John L. Stanizzi
It was a strange and beautiful morning. As I was beginning to talk about Gerard Manley Hopkins’ great poem, The Windhover, a cardinal began banging against the window of our classroom. He would alight on a branch a few feet from the window and then launch into the glass….over and over. Of course, we were all distracted and delighted, as he would not stop….but neither would I. We continued discussing the poem, including –when it seemed appropriate -- our beautiful friend just outside. When we got to the end of the poem, to that marvelous gold-vermilion, it occurred to me – Maybe this cardinal wants us to know that, as far as he’s concerned, this poem is about his splendor! I told my students about this inspiration, and after I’d written the poem, brought to class to share with them. They were delighted – as was I – to have been there on that day when a cardinal wanted in on a discussion about a kestrel.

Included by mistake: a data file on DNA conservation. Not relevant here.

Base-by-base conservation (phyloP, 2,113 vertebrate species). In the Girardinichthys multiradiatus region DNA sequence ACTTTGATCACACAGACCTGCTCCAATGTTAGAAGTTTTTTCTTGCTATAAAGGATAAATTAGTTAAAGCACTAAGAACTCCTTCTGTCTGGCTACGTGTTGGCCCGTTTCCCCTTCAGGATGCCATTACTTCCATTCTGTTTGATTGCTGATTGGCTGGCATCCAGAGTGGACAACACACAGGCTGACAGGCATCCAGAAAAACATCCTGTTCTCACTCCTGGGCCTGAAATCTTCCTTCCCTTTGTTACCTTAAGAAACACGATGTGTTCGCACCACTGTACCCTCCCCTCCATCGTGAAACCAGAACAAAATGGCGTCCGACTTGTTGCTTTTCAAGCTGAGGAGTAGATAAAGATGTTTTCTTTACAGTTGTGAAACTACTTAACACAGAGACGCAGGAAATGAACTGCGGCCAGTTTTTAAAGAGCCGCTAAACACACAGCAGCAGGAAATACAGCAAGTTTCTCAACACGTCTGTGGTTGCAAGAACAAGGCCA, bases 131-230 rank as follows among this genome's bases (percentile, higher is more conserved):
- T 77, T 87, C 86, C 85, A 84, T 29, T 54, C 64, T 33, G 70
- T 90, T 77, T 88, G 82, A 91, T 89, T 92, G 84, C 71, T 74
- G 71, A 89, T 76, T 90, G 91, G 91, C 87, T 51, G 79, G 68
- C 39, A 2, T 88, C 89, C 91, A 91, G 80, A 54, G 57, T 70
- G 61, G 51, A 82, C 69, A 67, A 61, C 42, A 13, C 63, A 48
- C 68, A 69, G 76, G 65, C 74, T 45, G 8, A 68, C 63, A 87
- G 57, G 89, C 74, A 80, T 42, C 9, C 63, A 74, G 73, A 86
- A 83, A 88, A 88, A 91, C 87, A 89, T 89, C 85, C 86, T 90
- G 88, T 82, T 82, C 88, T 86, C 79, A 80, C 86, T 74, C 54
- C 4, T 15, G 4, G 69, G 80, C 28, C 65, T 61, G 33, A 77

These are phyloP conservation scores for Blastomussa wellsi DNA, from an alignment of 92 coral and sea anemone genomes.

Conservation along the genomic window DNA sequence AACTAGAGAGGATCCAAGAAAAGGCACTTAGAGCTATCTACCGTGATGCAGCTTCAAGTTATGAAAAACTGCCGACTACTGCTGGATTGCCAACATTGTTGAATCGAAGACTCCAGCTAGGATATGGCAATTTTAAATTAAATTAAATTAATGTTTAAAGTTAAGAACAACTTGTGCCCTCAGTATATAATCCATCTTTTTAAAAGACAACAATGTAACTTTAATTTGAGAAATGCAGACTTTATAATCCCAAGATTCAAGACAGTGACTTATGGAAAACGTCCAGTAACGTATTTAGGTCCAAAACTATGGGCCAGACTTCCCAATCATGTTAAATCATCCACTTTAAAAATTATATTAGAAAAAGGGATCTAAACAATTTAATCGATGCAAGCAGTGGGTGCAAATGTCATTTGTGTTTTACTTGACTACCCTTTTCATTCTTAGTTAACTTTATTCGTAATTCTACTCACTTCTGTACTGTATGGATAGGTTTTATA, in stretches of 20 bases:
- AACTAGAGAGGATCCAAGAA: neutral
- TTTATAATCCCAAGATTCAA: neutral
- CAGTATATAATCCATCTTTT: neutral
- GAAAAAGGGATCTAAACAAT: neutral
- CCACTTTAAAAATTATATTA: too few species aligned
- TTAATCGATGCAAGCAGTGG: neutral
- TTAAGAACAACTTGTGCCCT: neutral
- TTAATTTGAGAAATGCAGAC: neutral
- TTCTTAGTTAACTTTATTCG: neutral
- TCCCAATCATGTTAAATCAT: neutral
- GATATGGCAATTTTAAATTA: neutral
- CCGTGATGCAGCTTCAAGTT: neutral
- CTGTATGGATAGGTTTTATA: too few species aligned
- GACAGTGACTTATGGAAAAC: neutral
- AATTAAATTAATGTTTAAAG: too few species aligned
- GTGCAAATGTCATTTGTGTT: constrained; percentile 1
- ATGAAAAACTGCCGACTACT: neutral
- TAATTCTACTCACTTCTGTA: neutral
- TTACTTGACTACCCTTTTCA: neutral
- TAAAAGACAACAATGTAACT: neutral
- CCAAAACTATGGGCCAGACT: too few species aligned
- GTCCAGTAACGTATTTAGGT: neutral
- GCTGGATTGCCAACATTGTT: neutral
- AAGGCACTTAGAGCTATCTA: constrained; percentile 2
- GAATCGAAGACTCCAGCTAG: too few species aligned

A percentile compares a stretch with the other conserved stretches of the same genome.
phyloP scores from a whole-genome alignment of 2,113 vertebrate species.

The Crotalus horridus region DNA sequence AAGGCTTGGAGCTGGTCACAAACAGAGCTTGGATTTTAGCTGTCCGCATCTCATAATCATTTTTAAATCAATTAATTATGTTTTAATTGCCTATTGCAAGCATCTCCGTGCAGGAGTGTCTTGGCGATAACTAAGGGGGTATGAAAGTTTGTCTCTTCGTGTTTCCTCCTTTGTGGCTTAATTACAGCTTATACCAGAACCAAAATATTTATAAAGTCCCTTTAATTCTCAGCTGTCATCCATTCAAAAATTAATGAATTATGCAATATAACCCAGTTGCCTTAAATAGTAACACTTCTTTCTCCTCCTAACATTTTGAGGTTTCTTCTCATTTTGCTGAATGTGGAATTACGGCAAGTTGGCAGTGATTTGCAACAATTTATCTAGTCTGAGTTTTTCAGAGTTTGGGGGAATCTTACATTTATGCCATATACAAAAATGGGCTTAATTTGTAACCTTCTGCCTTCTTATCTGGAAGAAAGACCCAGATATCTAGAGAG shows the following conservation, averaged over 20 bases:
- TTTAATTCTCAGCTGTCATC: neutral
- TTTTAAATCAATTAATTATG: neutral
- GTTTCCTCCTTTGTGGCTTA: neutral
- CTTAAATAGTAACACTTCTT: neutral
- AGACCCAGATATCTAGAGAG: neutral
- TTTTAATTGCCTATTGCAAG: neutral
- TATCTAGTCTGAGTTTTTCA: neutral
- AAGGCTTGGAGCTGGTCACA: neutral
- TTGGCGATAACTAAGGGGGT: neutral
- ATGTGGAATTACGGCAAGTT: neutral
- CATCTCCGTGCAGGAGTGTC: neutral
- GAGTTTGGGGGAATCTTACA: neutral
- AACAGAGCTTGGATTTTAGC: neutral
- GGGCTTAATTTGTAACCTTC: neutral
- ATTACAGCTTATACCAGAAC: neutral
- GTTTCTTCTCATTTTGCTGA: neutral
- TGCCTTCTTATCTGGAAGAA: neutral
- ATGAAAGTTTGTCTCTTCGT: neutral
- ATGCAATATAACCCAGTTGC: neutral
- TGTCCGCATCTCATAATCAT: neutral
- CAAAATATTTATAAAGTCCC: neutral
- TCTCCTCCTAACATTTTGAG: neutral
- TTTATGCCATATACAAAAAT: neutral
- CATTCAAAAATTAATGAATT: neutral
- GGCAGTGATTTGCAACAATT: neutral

The Windhover and the Cardinal
Still to Christ our Lord
I was teaching Intro. to Lit. at 8 in the morning
and I always started slow to ease their morphing
from zombies to humans, from unconsciousness to yawning.
On this particular morning, studying The Wind-
hover, my students noticed a cardinal hurling
his ruddiness against our window, searching
for what? His own lovely image or something
larger? I opened the window as I was launching
into the great first line for all to hear!
I yelled, I caught this morning morning’s minion,
and the cardinal didn’t move; he stayed right there.
No wonder of it, I thought. He was of the opinion
that it’s that final blast of redness we should revere,
that the real point of the poem is that gold-vermilion.
©2016 John L. Stanizzi